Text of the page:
WITH GUEST DAN MANGAN
JUNE 25, 2018
NORTHERN ALBERTA JUBILEE AUDITORIUM
TICKETS ON SALE FRIDAY, JANUARY 26 @ 10AM
Every story has two sides, and that adage is certainly true
for Kaleo, the four-piece band from Iceland who now call
the US home. Call it a split upbringing: the isolated
heritage that results from coming of age in Iceland has
paired with the fresh inspiration of moving to America, and
the band has built a sound to match the disparate
landscapes. A gorgeous and raucous blend of rock, folk and
blues, Kaleo's debut LP embodies that very spirit of
duality: titled A/B, the album showcases the band's multi-
layered dynamics and ability to play different genres with
equal skill. Best friends since attending elementary school
outside of Reykjavik, bandleader JJ Julius Son, drummer
David Antonsson, and bassist Daniel Kristjansson began
playing together at the age of 17 before adding guitarist
Rubin Pollock to the mix in 2012. They named the band
Kaleo, which means "the sound" in Hawaiian, and started
their career in with a handful of well-received shows at
the 2012 Iceland Airwaves music festival. The band signed
to Elektra/Atlantic and moved to the States in early 2015,
choosing Austin as their new base. "It has obviously been a
big change coming from a small country of 300 thousand
people in Iceland to the USA with over 300 million people,"
says JJ Julius Son.
"We've learned a lot, and we are more experienced now than
when we first came. Overall it's been a great adventure."
The past year has been a busy one for the band, as they've
played nearly nonstop-including over 45 US states-as well
as notching a spot on the soundtrack to HBO's hit show
Vinyl and recording a full length album with the producer
Jacquire King in Nashville. The concept behind A/B comes
from Julius Son's love of the split sides of vinyl records
and their ability to showcase an artist's different sides.
"I write very different songs that many would like to label
into different genres," he says. "The idea of A/B is to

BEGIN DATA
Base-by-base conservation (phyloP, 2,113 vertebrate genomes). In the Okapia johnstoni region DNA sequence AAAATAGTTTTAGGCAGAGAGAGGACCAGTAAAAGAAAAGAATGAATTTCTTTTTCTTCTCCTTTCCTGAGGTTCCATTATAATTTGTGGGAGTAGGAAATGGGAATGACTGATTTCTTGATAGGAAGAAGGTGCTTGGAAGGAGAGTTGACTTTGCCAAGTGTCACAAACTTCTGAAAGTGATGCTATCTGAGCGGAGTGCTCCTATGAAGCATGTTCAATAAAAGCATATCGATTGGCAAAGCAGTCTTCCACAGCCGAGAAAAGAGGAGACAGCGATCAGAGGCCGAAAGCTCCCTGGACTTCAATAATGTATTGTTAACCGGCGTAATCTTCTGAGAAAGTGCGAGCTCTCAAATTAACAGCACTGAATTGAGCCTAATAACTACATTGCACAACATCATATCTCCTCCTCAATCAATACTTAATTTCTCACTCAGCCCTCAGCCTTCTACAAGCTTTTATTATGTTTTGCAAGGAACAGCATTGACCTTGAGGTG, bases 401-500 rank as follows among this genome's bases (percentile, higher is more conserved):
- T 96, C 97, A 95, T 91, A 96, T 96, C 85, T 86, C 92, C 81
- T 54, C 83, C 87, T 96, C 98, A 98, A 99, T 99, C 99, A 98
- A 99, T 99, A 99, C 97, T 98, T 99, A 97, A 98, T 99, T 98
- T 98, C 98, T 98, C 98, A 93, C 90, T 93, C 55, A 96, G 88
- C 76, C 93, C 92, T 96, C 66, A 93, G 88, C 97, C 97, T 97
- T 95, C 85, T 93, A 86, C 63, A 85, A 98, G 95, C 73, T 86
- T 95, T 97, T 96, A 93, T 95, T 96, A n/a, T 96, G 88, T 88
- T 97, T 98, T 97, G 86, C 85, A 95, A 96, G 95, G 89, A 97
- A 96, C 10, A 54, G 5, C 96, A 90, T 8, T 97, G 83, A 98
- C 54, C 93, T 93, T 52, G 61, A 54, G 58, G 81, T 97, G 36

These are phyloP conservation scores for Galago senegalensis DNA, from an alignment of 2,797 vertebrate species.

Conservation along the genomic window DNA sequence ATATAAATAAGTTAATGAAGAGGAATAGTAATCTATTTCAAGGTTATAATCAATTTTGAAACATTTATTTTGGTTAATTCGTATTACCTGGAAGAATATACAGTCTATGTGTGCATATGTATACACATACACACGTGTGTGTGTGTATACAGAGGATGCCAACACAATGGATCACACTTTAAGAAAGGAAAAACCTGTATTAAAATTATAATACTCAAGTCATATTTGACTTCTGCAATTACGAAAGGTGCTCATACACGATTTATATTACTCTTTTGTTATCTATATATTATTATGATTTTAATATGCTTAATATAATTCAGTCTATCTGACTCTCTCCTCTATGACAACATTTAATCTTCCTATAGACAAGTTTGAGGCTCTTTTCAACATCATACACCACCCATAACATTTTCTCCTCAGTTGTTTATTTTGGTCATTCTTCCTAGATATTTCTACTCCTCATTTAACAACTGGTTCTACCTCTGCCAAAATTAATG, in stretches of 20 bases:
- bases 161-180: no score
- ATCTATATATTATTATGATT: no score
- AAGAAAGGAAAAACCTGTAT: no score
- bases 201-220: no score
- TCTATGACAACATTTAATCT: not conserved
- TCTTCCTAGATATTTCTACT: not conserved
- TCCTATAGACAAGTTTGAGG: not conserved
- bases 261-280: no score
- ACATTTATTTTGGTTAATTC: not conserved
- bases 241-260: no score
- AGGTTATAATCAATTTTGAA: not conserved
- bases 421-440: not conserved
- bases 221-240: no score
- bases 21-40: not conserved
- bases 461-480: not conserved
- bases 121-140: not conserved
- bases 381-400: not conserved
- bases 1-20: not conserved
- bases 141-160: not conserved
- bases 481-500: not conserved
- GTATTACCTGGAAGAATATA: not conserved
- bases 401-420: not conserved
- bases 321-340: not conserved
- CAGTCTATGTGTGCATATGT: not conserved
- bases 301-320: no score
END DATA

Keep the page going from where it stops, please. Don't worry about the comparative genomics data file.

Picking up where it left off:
show the diversity and the two sides of the band." The "A"
side is more rock and roll and blues (opener "No Good,"
"Way Down We Go," "Hot Blood"), while the "B" side is a bit
softer with more ballads ("All the Pretty Girls," "Vor I
Vaglaskogi," and closer "I Can't Go On Without You"). But
no matter which side you're on and which song is playing,
the sound can only be that of Kaleo.
A/B was primarily produced and recorded with King, the
esteemed production icon whose past work with talented
artists as varied as Tom Waits, Kings of Leon, Norah Jones,
Buddy Guy, James Bay, and Of Monsters and Men helped Kaleo
showcase both their louder and softer sides. In addition to
the sessions in Nashville, Kaleo wrote and recorded in
various other locales around their new home in the US as
well as a few different sessions around the world, from
their home of Iceland to Spain and London as well.
Additional production contributions to the album in these
various sessions came from Mike Crossey, Arnar Guðjónsson
and the band.
Starting off A/B with a bang, "No Good" welcomes in the "A"
side with its crunching, bluesy stomp-rock. Julius Son's
deep, raspy growl is perfectly paired to the band's
snarling assault, and sets the bar high for the rest of the
record to come. "Kiss your baby goodbye," he purrs, and
with that, we're off and running. "Way Down We Go" is
filled with bluesy angst and anchored by piano and
rhythmic, pounding drumming. Julius Son's vocals shift into
the higher registers just as easily as they find their home
at the bottom.
"All the Pretty Girls" leads off the "B" side, and in a
sense it was the song that started it all for Kaleo in the
beginning. In the spring of 2014, they recorded the lush,
introspective song and in one night their destiny to
outgrow their small, island nation was cemented, as it
spread like wildfire across the airwaves. "Vor I
Vaglaskogi" is a traditional Icelandic love song, and the
only one sung in the band's native language. The song's
beauty and power transcend the fact that most in their
newly found worldwide audience will not be able to
understand it. And for Julius Son, that notion fits right
in with how he likes his lyrics to be interpreted anyway.
"I prefer to let the listener decide what each song means
to them instead of me telling my own personal connection,"
he says. "Some of the songs are very personal for me,
though-some more than others. But it seems that different
people connect to songs in a different way, often based on
personal experiences or things that you are going through
at that time."
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